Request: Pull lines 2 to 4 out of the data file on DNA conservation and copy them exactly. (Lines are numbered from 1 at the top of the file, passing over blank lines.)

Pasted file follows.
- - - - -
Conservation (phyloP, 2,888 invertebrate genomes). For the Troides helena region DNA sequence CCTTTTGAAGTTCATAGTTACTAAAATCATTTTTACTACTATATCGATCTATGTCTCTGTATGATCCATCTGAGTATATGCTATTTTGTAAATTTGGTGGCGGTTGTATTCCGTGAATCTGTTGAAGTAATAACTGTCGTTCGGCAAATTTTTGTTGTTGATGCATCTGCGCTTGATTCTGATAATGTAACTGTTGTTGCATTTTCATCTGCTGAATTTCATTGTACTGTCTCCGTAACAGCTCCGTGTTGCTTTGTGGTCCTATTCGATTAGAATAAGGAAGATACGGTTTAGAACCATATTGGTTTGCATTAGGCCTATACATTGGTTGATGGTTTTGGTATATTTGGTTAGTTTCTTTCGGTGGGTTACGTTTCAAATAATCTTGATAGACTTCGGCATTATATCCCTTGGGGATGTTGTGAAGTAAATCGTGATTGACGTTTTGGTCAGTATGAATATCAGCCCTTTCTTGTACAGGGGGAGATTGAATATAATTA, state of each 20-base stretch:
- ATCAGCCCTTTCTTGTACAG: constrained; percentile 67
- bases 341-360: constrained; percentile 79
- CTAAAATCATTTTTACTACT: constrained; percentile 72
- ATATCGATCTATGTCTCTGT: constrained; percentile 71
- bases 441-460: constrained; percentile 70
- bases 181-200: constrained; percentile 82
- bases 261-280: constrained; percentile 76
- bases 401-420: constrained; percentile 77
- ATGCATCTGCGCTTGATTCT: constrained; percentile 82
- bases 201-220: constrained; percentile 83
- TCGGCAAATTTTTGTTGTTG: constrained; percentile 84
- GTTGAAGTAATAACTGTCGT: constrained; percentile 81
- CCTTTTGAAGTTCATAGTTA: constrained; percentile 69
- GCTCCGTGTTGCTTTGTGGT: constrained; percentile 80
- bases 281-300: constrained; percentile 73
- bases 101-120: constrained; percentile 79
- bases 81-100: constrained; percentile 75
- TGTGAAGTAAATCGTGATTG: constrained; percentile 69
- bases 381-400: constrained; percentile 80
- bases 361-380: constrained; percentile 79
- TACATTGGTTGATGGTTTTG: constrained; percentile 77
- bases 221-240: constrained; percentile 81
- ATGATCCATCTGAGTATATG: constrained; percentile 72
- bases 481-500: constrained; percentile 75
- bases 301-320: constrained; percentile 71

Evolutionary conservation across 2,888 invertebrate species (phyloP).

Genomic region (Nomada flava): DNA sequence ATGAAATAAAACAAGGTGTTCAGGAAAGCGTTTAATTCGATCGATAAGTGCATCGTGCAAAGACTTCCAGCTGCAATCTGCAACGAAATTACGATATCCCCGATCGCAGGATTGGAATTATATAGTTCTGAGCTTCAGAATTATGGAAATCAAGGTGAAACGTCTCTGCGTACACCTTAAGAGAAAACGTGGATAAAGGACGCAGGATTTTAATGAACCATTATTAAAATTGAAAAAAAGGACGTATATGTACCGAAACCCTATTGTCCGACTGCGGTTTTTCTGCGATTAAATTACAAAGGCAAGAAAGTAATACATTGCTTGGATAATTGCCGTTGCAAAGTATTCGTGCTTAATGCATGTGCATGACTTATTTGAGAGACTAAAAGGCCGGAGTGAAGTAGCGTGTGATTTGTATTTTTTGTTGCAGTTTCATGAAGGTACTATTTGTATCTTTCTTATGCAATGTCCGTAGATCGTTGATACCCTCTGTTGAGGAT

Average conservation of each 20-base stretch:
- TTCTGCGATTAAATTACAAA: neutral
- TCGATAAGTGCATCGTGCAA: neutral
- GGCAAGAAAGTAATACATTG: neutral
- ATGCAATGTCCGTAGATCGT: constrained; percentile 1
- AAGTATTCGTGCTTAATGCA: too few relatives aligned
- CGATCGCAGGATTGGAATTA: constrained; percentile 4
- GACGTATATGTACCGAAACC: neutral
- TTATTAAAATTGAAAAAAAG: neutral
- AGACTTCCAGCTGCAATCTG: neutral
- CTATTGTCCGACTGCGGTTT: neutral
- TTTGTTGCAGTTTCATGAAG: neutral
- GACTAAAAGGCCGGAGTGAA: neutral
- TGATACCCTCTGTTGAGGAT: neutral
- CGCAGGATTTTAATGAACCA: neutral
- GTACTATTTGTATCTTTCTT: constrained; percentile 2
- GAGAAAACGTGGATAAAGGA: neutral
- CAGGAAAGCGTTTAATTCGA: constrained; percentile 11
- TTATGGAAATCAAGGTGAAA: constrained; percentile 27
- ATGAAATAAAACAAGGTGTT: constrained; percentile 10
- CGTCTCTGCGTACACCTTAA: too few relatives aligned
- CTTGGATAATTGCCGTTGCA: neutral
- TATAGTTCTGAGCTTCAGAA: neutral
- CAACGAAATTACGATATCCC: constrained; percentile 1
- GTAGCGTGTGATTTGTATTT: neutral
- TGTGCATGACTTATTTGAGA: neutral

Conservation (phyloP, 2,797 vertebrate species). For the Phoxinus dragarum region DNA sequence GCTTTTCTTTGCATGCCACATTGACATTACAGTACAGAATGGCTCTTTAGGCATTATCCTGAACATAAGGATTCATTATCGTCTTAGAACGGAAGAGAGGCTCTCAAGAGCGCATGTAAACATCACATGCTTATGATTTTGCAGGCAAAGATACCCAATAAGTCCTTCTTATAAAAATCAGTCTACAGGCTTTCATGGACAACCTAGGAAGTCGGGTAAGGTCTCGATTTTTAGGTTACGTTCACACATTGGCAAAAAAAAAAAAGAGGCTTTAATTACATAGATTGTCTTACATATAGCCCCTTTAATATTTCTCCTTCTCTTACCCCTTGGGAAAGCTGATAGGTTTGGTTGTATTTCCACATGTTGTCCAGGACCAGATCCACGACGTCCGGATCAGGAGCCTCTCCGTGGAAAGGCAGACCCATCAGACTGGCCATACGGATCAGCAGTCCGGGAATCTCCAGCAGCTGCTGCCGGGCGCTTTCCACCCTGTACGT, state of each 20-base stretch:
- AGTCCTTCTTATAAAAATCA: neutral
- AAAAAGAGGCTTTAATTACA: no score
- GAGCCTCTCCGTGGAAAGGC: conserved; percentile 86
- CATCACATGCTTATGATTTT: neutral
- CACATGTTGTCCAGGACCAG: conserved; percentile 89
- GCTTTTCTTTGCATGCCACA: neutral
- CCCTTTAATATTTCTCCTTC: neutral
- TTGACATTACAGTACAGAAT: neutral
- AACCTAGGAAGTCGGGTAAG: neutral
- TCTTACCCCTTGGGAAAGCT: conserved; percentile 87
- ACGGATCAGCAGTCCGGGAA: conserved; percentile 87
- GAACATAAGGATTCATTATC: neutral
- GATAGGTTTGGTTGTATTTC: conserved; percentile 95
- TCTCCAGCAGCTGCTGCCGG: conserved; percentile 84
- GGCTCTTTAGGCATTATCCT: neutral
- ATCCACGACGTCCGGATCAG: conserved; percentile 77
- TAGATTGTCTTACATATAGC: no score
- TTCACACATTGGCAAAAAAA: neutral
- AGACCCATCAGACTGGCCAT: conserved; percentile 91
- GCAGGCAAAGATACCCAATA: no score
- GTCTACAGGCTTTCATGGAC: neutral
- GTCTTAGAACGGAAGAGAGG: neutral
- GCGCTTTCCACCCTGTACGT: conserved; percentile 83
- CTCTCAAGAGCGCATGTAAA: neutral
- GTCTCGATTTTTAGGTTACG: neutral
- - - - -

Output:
- ATCAGCCCTTTCTTGTACAG: constrained; percentile 67
- bases 341-360: constrained; percentile 79
- CTAAAATCATTTTTACTACT: constrained; percentile 72